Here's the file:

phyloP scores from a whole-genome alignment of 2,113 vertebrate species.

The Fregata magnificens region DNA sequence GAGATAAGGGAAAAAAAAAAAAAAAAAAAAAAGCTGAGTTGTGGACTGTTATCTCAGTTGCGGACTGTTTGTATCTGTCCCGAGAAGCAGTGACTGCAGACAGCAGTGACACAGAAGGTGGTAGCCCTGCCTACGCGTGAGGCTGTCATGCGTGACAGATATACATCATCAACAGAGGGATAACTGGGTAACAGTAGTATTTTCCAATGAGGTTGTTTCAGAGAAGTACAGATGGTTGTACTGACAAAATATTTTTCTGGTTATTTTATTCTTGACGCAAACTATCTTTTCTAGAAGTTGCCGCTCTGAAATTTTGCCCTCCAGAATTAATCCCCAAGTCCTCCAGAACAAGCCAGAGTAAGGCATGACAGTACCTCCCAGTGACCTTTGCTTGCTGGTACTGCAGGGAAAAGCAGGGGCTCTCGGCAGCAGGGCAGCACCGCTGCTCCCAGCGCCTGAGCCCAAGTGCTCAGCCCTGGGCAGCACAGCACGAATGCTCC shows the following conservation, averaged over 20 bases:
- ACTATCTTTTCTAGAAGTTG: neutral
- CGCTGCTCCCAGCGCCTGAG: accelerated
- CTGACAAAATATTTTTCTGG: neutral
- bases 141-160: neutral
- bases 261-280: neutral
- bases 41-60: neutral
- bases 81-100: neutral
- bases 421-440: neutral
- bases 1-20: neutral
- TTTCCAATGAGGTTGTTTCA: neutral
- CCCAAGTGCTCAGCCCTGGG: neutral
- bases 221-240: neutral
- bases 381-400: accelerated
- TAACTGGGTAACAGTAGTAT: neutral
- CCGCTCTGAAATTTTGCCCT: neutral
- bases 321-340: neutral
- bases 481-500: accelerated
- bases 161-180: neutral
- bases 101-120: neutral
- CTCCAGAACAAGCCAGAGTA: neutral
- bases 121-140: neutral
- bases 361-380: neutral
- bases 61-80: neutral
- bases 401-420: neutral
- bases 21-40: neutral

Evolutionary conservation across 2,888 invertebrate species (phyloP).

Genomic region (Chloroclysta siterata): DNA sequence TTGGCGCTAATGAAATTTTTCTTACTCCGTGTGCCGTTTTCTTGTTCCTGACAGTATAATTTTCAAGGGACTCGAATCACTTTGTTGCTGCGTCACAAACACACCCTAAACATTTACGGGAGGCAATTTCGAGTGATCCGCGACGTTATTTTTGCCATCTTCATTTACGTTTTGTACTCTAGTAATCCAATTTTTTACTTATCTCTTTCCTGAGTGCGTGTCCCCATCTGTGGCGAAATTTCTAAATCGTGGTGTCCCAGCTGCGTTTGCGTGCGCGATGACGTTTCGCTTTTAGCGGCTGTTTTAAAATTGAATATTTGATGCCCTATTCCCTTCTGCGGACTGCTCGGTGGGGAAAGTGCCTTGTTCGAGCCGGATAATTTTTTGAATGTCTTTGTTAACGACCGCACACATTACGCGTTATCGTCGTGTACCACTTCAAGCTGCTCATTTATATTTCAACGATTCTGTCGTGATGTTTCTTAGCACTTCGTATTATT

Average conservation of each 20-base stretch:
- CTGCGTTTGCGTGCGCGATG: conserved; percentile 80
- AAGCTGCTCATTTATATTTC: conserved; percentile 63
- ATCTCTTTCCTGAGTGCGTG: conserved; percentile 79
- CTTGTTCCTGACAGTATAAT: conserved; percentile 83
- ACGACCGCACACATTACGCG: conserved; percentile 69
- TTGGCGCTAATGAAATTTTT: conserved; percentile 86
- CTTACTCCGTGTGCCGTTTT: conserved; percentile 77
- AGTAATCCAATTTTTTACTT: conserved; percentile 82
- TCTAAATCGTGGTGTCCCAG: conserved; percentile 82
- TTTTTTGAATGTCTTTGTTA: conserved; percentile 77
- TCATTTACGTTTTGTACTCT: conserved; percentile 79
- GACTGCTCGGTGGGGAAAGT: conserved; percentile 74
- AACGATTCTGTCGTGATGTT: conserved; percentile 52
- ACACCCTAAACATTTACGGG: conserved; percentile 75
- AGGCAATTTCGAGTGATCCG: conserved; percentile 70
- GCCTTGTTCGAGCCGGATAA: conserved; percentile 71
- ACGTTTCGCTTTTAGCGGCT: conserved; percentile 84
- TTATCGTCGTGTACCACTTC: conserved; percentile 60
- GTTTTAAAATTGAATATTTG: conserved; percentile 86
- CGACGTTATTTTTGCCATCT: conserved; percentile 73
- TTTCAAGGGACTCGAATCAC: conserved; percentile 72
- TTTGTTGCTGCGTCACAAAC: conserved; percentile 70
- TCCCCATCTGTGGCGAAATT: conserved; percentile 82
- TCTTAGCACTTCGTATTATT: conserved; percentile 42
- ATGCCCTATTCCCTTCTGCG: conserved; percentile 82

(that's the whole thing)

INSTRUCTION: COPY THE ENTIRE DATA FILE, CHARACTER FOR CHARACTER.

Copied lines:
phyloP scores from a whole-genome alignment of 2,113 vertebrate species.

The Fregata magnificens region DNA sequence GAGATAAGGGAAAAAAAAAAAAAAAAAAAAAAGCTGAGTTGTGGACTGTTATCTCAGTTGCGGACTGTTTGTATCTGTCCCGAGAAGCAGTGACTGCAGACAGCAGTGACACAGAAGGTGGTAGCCCTGCCTACGCGTGAGGCTGTCATGCGTGACAGATATACATCATCAACAGAGGGATAACTGGGTAACAGTAGTATTTTCCAATGAGGTTGTTTCAGAGAAGTACAGATGGTTGTACTGACAAAATATTTTTCTGGTTATTTTATTCTTGACGCAAACTATCTTTTCTAGAAGTTGCCGCTCTGAAATTTTGCCCTCCAGAATTAATCCCCAAGTCCTCCAGAACAAGCCAGAGTAAGGCATGACAGTACCTCCCAGTGACCTTTGCTTGCTGGTACTGCAGGGAAAAGCAGGGGCTCTCGGCAGCAGGGCAGCACCGCTGCTCCCAGCGCCTGAGCCCAAGTGCTCAGCCCTGGGCAGCACAGCACGAATGCTCC shows the following conservation, averaged over 20 bases:
- ACTATCTTTTCTAGAAGTTG: neutral
- CGCTGCTCCCAGCGCCTGAG: accelerated
- CTGACAAAATATTTTTCTGG: neutral
- bases 141-160: neutral
- bases 261-280: neutral
- bases 41-60: neutral
- bases 81-100: neutral
- bases 421-440: neutral
- bases 1-20: neutral
- TTTCCAATGAGGTTGTTTCA: neutral
- CCCAAGTGCTCAGCCCTGGG: neutral
- bases 221-240: neutral
- bases 381-400: accelerated
- TAACTGGGTAACAGTAGTAT: neutral
- CCGCTCTGAAATTTTGCCCT: neutral
- bases 321-340: neutral
- bases 481-500: accelerated
- bases 161-180: neutral
- bases 101-120: neutral
- CTCCAGAACAAGCCAGAGTA: neutral
- bases 121-140: neutral
- bases 361-380: neutral
- bases 61-80: neutral
- bases 401-420: neutral
- bases 21-40: neutral

Evolutionary conservation across 2,888 invertebrate species (phyloP).

Genomic region (Chloroclysta siterata): DNA sequence TTGGCGCTAATGAAATTTTTCTTACTCCGTGTGCCGTTTTCTTGTTCCTGACAGTATAATTTTCAAGGGACTCGAATCACTTTGTTGCTGCGTCACAAACACACCCTAAACATTTACGGGAGGCAATTTCGAGTGATCCGCGACGTTATTTTTGCCATCTTCATTTACGTTTTGTACTCTAGTAATCCAATTTTTTACTTATCTCTTTCCTGAGTGCGTGTCCCCATCTGTGGCGAAATTTCTAAATCGTGGTGTCCCAGCTGCGTTTGCGTGCGCGATGACGTTTCGCTTTTAGCGGCTGTTTTAAAATTGAATATTTGATGCCCTATTCCCTTCTGCGGACTGCTCGGTGGGGAAAGTGCCTTGTTCGAGCCGGATAATTTTTTGAATGTCTTTGTTAACGACCGCACACATTACGCGTTATCGTCGTGTACCACTTCAAGCTGCTCATTTATATTTCAACGATTCTGTCGTGATGTTTCTTAGCACTTCGTATTATT

Average conservation of each 20-base stretch:
- CTGCGTTTGCGTGCGCGATG: conserved; percentile 80
- AAGCTGCTCATTTATATTTC: conserved; percentile 63
- ATCTCTTTCCTGAGTGCGTG: conserved; percentile 79
- CTTGTTCCTGACAGTATAAT: conserved; percentile 83
- ACGACCGCACACATTACGCG: conserved; percentile 69
- TTGGCGCTAATGAAATTTTT: conserved; percentile 86
- CTTACTCCGTGTGCCGTTTT: conserved; percentile 77
- AGTAATCCAATTTTTTACTT: conserved; percentile 82
- TCTAAATCGTGGTGTCCCAG: conserved; percentile 82
- TTTTTTGAATGTCTTTGTTA: conserved; percentile 77
- TCATTTACGTTTTGTACTCT: conserved; percentile 79
- GACTGCTCGGTGGGGAAAGT: conserved; percentile 74
- AACGATTCTGTCGTGATGTT: conserved; percentile 52
- ACACCCTAAACATTTACGGG: conserved; percentile 75
- AGGCAATTTCGAGTGATCCG: conserved; percentile 70
- GCCTTGTTCGAGCCGGATAA: conserved; percentile 71
- ACGTTTCGCTTTTAGCGGCT: conserved; percentile 84
- TTATCGTCGTGTACCACTTC: conserved; percentile 60
- GTTTTAAAATTGAATATTTG: conserved; percentile 86
- CGACGTTATTTTTGCCATCT: conserved; percentile 73
- TTTCAAGGGACTCGAATCAC: conserved; percentile 72
- TTTGTTGCTGCGTCACAAAC: conserved; percentile 70
- TCCCCATCTGTGGCGAAATT: conserved; percentile 82
- TCTTAGCACTTCGTATTATT: conserved; percentile 42
- ATGCCCTATTCCCTTCTGCG: conserved; percentile 82